The first steps of the Joe Biden Administration in foreign policy will have to overcome the many mines laid during the term of Donald Trump. During the last weeks, and at a dizzying pace, the current Secretary of State, Mike Pompeo, has laid four devilish traps for his replacement in the post, Antony Blinken: the inclusion of Cuba in the list of countries sponsoring terrorism; the declaration of the Huthi rebels of Yemen as a terrorist organization, the lifting of restrictions on contacts with Taiwan and the undisputed role – according to Pompeo, as there is no evidence in this regard – of Iran as an al Qaeda base of operations.
The first gives wings to the anti-Castro members of Florida, mostly pro-Trump, and began the path of the thaw with Havana that Biden wanted to retake. The nod to Taiwan can only make China even more uncomfortable, after four years of trade and diplomatic warfare. The other two announcements directly target Iran, when the democrat proposed to return to the nuclear pact signed in 2015 and from which Trump withdrew in 2018, in addition to encouraging Saudi Arabia in Yemen – Biden intends to reevaluate the relationship with Riyadh – and clinch the coffin of the antagonism of the ayatollah regime. Pure diplomatic dynamite for the start of the term.
For a president like Biden, who seeks to reestablish international alliances frozen by Trump's isolationism and retake the world leadership that the United States has traditionally exercised, the outlook could not be brighter. If Pompeo's overtime initiatives are compounded by the recomposition of the board in the Arab-Islamic world and Israel, with the establishment of relationships and a growing recognition of the Hebrew State, the outlook becomes even more complicated.
Through the work and grace of Trump's son-in-law and court advisor, Jared Kushner, several countries in the region, from Morocco to Sudan, Bahrain or the United Arab Emirates, have established diplomatic relations with Israel, leaving the Sahrawis in the lurch, in the case of Morocco, or the Palestinians, by opening a gap in the traditional Arab support for their cause. None of this seemed to matter: the agreements were presented by the outgoing Administration as a great success that allowed the word peace to be pronounced with capital letters in a troubled region. They are derived from the so-called deal of the century, another notch in Trump's diplomacy that has more noise than substance and leaves the Palestinians at the feet of the horses.
As in the composition of his Cabinet, in foreign policy Biden will follow the path that Obama traced, for example with Cuba and Iran. But the insistence of the outgoing Administration, which has pulverized decades of professional diplomacy, on putting a wheel in its wheels is unmatched in any other transition. In the last days of the Republican in the White House, the United States has completed the reduction of troops in Iraq and Afghanistan, where only two checkpoints of 2,500 soldiers remain. The situation in both countries is far from stable, and US troops remain a target. It should be remembered that Biden opposed the military increase in Afghanistan in 2010, as well as the intervention in Libya, and during the campaign he was against participating in “unnecessary wars”.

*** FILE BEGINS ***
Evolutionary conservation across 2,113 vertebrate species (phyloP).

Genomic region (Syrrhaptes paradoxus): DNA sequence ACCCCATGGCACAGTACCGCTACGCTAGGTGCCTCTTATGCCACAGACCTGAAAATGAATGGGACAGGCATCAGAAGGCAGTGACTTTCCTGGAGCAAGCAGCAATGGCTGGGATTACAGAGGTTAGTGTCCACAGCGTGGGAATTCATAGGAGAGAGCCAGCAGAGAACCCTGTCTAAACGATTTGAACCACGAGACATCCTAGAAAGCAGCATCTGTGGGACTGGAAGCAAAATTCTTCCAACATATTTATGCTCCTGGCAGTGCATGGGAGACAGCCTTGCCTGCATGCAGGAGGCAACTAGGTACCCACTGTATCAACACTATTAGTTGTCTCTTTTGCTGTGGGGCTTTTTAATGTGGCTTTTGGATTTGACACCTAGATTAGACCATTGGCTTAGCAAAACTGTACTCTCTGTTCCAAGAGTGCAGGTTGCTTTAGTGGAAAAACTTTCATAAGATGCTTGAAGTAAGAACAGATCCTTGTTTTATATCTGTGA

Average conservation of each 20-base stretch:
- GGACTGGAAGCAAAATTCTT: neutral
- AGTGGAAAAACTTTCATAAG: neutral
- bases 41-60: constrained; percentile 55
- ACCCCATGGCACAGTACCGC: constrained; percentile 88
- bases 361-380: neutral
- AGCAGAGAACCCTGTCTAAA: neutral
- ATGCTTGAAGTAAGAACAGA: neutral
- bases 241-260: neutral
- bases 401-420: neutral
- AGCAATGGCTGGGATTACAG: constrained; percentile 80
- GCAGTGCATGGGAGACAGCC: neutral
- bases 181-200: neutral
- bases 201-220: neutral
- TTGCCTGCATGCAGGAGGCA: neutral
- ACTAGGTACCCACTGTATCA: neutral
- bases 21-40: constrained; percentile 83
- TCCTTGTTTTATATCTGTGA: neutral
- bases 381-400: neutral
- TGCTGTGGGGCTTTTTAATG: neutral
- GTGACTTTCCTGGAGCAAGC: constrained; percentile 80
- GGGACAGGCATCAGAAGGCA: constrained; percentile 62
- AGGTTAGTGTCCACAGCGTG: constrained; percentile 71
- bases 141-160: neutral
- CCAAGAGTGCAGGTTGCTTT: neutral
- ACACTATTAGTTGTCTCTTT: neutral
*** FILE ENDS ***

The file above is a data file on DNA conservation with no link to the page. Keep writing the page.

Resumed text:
Although a black swan can always appear, Blinken, an ideological liberal interventionist, comes to the State Department with a lesson learned. Aware of the consequences of Obama's refusal to intervene in Syria, he is also aware of the error of having initially supported Saudi Arabia in the Yemen war. His appointment was well received in Israel, for whose security he has always been a great defender, and who will also benefit from a reinforcement of military collaboration after deciding in extremis the Pentagon – the other leg, together with the State Department, of the US foreign policy – place Israel under the US Central Command, instead of under the European one as before. The goal is to tie Iran even more short, fostering collaboration among all countries in the region, even though the new Administration advocates the outstretched policy, with the possibility of easing sanctions if Tehran backtracks on its enrichment program. of uranium. The interest that Iran will have in the foreign policy of the Democratic Administration is evidenced by the appointment, this Saturday, of Wendy Sherman as number two of the State Department. A veteran career diplomat, Sherman led the US in the nuclear pact negotiations with Iran.
Both Blinken and Jake Sullivan, National Security Advisor -who was the bearer of the pact with Iran-, defend greater toughness towards China, although at the same time they are aware of the cost and wear that this fierce struggle for the scepter of global superpower supposes in an exceptional situation such as the pandemic. The commitment to improving relations with the EU after the United Kingdom's departure, and with NATO, after four years of pressure – or extortion, for some, by demanding an increase in defense spending – from Trump also seems clear.
The probable conciliatory mood with Iran does not seem to have an equivalent in relations with Venezuela or Cuba, as Sullivan defends diplomatically forcing the eviction of Nicolás Maduro and a renewed pressure on Havana to isolate the Chavista leader. For the rest of Maduro's allies (China and Russia), a turn of the screw is also expected to alienate their interests from the needs of Caracas.
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